6X9: An Immersive Experience of Solitary Confinement

Project Creators: The Guardian's Francesca Panetta and Lindsay Poulton
Key Collaborator: The Mill

Right now, 80,000-100,000 people are in solitary confinement in the US. They spend 22-24 hours a day in their cells, with little to no human contact for days or even decades. The sensory deprivation they endure causes severe psychological damage. These people are invisible to us—and eventually to themselves. (This is a virtual reality project featured as an installation for the first time.)

Read an interview with 6x9 co-producer Francesca Panetta about exploring virtual reality's potential in journalism, at TribecaFilm.com.

Network Effect

Project Creators: Jonathan Harris and Gregor Hochmuth

Network Effect explores the psychological effect of Internet use on humanity. Like the Internet itself, the project is effectively endless, containing video clips, spoken sentences, news, tweets, charts, graphs, lists, and millions of individual data points. The result is a voyeuristic and unnerving experience about our overstimulated digital lives.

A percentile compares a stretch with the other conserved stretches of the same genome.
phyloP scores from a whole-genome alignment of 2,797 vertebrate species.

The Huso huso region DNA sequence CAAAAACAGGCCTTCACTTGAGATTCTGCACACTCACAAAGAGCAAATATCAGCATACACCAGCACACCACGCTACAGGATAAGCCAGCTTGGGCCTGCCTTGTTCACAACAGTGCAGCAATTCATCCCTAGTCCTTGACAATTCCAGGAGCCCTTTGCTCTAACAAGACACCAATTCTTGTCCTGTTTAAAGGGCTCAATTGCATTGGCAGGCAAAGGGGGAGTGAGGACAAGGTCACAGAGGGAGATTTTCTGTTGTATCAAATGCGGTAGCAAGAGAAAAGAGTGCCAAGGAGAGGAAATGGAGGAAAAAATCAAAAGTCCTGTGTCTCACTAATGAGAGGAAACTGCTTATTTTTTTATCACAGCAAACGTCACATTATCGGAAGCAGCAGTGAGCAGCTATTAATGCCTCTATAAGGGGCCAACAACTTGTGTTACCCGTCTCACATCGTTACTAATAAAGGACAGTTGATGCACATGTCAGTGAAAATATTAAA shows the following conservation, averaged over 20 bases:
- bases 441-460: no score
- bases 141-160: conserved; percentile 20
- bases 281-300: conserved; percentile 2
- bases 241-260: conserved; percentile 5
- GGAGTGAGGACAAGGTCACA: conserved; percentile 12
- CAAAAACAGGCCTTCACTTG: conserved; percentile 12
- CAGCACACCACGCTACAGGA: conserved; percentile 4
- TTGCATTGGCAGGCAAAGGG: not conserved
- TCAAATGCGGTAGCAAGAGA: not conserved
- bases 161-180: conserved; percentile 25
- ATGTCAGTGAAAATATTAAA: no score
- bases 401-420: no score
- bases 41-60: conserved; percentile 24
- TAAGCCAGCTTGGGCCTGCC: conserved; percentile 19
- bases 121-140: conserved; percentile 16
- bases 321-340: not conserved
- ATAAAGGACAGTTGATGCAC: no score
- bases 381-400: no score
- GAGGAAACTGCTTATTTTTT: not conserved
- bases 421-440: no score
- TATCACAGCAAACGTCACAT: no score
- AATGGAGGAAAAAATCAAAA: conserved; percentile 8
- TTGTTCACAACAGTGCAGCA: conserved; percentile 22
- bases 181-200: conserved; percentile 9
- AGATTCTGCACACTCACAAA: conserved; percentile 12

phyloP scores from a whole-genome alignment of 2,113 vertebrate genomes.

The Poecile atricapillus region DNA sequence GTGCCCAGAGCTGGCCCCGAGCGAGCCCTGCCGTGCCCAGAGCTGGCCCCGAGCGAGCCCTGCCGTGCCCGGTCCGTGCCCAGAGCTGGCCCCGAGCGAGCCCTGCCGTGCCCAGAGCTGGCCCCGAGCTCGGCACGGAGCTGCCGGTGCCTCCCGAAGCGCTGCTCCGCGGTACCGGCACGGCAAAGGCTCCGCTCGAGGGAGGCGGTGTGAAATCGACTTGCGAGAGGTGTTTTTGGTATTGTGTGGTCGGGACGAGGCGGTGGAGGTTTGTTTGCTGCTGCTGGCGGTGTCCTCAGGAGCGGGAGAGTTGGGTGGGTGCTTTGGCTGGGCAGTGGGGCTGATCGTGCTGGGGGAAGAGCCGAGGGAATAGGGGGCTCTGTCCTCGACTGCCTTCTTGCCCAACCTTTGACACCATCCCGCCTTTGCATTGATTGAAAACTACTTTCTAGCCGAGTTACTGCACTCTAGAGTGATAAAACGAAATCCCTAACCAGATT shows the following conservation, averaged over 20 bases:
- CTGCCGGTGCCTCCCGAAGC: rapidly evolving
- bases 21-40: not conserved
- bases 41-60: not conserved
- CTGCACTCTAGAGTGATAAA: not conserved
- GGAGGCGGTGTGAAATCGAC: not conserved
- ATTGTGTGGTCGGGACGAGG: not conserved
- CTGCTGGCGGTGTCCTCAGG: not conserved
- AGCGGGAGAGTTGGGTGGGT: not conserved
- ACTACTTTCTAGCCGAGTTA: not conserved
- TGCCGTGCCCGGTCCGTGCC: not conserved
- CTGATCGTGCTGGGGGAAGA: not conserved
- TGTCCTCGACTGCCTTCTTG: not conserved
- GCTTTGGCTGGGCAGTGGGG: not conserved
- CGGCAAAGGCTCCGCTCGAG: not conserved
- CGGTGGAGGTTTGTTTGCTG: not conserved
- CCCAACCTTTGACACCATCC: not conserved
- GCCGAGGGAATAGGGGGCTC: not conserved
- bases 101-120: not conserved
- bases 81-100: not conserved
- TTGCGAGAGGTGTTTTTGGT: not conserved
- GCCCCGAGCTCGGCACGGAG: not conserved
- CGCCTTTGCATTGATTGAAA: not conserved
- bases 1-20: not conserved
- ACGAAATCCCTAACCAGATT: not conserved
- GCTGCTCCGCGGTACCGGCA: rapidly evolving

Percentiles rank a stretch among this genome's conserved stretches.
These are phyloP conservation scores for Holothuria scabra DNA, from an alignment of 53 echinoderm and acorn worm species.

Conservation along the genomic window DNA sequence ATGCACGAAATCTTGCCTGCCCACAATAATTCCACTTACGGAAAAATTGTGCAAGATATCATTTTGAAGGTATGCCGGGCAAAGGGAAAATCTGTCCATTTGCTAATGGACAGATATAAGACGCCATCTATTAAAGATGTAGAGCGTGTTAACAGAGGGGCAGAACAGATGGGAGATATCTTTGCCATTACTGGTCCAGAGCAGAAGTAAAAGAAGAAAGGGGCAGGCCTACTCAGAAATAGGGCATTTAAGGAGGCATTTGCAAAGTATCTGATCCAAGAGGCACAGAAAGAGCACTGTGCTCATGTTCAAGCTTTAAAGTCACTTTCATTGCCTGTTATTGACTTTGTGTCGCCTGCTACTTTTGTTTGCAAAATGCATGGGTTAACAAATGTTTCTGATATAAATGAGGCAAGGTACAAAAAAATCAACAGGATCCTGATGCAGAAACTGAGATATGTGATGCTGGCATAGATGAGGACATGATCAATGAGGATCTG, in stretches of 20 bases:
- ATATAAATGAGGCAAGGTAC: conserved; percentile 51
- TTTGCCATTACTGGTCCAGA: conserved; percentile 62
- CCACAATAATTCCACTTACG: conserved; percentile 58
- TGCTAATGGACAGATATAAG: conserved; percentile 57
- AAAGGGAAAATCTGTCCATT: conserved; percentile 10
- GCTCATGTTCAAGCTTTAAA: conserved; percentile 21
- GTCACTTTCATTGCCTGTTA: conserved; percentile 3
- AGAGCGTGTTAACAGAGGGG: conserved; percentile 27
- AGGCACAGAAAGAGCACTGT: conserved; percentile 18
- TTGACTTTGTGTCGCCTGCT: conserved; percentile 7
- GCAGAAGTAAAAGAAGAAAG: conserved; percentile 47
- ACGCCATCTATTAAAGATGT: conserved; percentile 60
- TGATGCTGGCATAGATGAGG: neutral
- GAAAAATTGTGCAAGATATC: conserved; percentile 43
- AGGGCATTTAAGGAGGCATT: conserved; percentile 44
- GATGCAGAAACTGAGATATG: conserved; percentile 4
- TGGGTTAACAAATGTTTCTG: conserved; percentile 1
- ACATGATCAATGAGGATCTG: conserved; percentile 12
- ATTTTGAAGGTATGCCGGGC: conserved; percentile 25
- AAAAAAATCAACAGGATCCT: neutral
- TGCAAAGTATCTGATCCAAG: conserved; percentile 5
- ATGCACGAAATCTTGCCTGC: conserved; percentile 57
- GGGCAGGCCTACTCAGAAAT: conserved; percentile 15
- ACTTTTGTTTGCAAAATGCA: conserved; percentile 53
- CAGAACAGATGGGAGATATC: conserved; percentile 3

Intersection of I (World Premiere)

Project Creator: Whitney Dow
Key Collaborators: John Kudos, Ada Tolla, Giuseppe Lignano, Michelle Byrd

Intersection of I is an immersive video installation, part of Whitney Dow’s ongoing Whiteness Project. It combines video, data visualization, and interactivity to explore how millennials who identify as white, or partially white, process their racial identity.

Seances (World Premiere)

Project Creator: Guy Maddin, Evan Johnson, the NFB
Key Collaborators: Galen Johnson, Aubyn Freybe-Smith, Nickel Media

Seances, co-created with the National Film Board of Canada, presents a wholly new way of experiencing film narrative. By dynamically generating a series of film sequences in unique configurations, potentially hundreds of thousands of new stories will be conjured by code. Each will exist only in the moment – no pausing, scrubbing or sharing – offering the audience one chance to see this film.